Group discussions sometimes persuade people more effectively than individual talks do, especially when they focus on group attitudes. Werner and Stanley theorized that having people get together with friends, neighbours or colleagues to discuss the issue of toxic products would be more likely to change their attitudes and behaviours than talking to individuals about the issue one-on-one.
They tested this by doing presentations to a variety of organizations that held regular meetings with invited guest speakers – community centres, student groups, church groups, social and service clubs, any organization made up of people who knew each other. The presentations included information handouts and group discussions guided by the presenter, who encouraged participants to talk about their positive experiences with non-toxic alternatives to the products being discussed.
A few months after each presentation, the researchers sent a questionnaire to someone who had attended the presentation, along with a second questionnaire to give a friend who had missed the meeting. Then they compared the attitudes and behaviours of those who had attended and those who had missed the presentations.
As expected, the attendees had more favourable attitudes about using non-toxic alternatives in their houses and yards. They were also more likely to believe that their peers agreed with the messages being endorsed, which supports the idea that group discussions work because participants learn that their peers agree with them about new behaviours.
This isn’t something that applies to every message you want to change the world with, but it’s a useful technique to keep in mind. Focus on bringing out positive experiences and opinions of what you’re promoting, provide lots of information about how to make change happen, and ask group members to respond to challenges brought up by other members.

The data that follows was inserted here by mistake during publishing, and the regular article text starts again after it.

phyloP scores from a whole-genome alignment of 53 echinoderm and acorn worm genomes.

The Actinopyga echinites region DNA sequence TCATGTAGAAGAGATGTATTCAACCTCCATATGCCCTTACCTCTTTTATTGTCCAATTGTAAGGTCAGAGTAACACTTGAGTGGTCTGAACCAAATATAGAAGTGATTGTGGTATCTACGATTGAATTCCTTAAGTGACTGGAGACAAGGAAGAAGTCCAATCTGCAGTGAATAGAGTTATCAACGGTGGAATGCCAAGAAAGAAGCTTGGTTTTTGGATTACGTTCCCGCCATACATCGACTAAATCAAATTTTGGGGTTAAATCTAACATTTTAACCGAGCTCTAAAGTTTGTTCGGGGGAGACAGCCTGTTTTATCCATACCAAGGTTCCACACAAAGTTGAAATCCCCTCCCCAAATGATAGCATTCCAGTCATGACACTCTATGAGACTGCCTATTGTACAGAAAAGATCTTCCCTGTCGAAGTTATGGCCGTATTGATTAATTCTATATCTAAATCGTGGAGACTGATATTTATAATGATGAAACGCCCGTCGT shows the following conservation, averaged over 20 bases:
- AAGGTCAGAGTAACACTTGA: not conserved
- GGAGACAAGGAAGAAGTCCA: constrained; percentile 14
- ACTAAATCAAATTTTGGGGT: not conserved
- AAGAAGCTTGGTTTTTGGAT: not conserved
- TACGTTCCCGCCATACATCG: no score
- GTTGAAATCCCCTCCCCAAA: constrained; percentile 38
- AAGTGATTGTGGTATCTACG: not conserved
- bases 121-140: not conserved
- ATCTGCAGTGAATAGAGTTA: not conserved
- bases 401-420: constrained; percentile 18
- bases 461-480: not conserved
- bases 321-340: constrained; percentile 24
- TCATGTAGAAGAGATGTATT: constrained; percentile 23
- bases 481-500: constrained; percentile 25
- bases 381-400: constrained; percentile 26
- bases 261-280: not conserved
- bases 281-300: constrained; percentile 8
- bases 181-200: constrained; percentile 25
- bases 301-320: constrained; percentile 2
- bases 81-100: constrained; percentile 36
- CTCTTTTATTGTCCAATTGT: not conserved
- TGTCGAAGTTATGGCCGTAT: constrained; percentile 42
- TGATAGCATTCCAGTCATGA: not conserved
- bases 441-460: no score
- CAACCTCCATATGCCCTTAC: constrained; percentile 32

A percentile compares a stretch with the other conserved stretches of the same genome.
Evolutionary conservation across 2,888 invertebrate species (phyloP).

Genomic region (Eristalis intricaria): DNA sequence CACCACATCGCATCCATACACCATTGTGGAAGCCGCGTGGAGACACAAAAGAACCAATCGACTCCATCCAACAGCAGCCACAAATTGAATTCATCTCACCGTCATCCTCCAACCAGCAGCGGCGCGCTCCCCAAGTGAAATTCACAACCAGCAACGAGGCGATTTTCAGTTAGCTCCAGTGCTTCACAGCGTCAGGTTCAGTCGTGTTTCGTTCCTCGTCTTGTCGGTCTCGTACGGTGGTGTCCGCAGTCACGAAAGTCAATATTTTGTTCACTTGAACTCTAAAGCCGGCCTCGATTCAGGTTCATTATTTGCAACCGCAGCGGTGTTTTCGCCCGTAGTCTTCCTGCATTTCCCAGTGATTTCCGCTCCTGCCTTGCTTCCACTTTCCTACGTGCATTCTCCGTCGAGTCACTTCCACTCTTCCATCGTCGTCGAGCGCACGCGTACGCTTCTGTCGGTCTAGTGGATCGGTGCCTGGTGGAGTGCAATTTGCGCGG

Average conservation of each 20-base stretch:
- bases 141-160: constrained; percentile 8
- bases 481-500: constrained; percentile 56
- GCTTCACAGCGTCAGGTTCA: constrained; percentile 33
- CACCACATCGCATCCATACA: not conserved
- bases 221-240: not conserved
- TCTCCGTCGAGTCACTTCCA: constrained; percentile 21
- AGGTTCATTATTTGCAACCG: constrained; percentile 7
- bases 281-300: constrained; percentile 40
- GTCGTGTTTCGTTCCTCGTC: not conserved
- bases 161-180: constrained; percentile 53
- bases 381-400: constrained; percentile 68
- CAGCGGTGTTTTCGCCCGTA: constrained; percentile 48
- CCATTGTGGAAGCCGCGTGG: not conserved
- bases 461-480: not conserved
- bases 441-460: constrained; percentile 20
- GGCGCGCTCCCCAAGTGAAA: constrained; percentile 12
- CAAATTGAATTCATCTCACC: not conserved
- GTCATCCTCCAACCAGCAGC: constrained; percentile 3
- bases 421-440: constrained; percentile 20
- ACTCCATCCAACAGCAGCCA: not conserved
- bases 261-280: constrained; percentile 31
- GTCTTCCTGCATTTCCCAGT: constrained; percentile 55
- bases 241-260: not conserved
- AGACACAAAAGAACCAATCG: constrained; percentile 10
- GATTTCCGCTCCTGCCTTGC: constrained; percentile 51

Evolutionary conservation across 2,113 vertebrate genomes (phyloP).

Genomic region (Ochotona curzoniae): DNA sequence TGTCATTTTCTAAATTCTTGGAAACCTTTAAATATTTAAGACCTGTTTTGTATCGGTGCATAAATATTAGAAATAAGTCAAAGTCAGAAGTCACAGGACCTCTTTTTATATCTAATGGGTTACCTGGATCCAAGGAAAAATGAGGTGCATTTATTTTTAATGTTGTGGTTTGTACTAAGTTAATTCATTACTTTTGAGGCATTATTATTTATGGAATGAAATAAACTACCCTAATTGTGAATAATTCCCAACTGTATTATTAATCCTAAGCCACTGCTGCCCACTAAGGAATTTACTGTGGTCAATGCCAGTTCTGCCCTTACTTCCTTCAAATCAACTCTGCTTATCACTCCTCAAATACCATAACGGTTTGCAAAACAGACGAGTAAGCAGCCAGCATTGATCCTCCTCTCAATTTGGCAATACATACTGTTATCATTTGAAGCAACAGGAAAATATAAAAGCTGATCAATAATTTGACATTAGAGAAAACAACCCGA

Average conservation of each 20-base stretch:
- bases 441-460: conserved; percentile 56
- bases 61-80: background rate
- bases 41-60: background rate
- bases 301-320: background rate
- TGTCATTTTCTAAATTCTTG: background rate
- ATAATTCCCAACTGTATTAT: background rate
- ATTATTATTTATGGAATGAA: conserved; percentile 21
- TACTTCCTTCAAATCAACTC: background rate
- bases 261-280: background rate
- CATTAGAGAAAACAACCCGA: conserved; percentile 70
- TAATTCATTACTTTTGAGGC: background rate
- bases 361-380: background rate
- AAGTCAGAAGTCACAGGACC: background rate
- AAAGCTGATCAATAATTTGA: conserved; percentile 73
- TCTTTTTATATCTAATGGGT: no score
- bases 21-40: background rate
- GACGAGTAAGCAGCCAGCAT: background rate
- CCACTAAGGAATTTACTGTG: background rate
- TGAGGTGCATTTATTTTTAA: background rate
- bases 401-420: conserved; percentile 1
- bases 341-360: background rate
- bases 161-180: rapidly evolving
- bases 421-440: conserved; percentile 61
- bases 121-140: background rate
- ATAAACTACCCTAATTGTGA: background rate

And, of course, don’t make excuses, because they don’t work. But you knew that.
* Toxic, in this case, means chemical cleaners and pesticides, not emotionally codependent. Unless you have a passive-aggressive relationship with your bleach.
We’re surrounded by numbers. Most of them serve a practical purpose: I didn’t pick my street address because it sounded nice (although it does roll off the tongue) – the number represents where I live in relation to the other numbered buildings nearby. The model number on my computer isn’t a selling point, it’s a means of product identification.
Sometimes, of course, numbers are selling points. 7-Eleven was named to reflect the stores’ extended hours. 9Lives will keep your cats dodging their mortality for longer. Heinz 57 boasted of the number of products the company sold.
But what about V8? Or Chanel No. 5? Would it matter if they were V12 and Chanel No. 3? Alberto VO31? 19 Up?
A recent study by Dan King and Chris Janiszewski looked at people’s feelings about numbers, especially as they appeared in product names – and they found that we have noticeable likes and dislikes for specific numbers.
They first asked their study participants to rate how much they liked various numbers between one and a hundred when they were presented in random order. Some numbers were popular: 87% of the participants liked “100”, 76% liked “21” and 75% liked “25”. Other favourites included 2, 10, 20, 22 and 88.
On the other hand, in last place was “53”, which was only liked by 17% of the study participants. Other unpopular choices included 37, 41, 51, 57, 59, 61, 67, 71, 73 and 79.
See a pattern there? It isn’t just that popular numbers cluster at both ends of the range, with unlikeable numbers lumped into the middle. What King and Janiszewski observed was that we tend to like the numbers we’re most familiar with, and those tend to be the numbers that result when we do common multiplication problems.
For example: 2 times 6 (or 3 times 4) gets you 12, which scores an approval rating of 65%. But the only way to get to 51 (which only 21% of study participants liked) is by multiplying 17 and 3 and poor 73 (which scored even lower at 19%) is prime.
So what? I hear you thinking. If it’s not going to help me choose lottery numbers, what is the point?
The point, impatient reader, is that it affects how we feel about brand and company names. In one experiment, King and Janiszewski showed that participants liked an imaginary product called “Resorcinol 25” better than one called “Resorcinol 29”, and liked “Zinc 24” better than “Zinc 31”.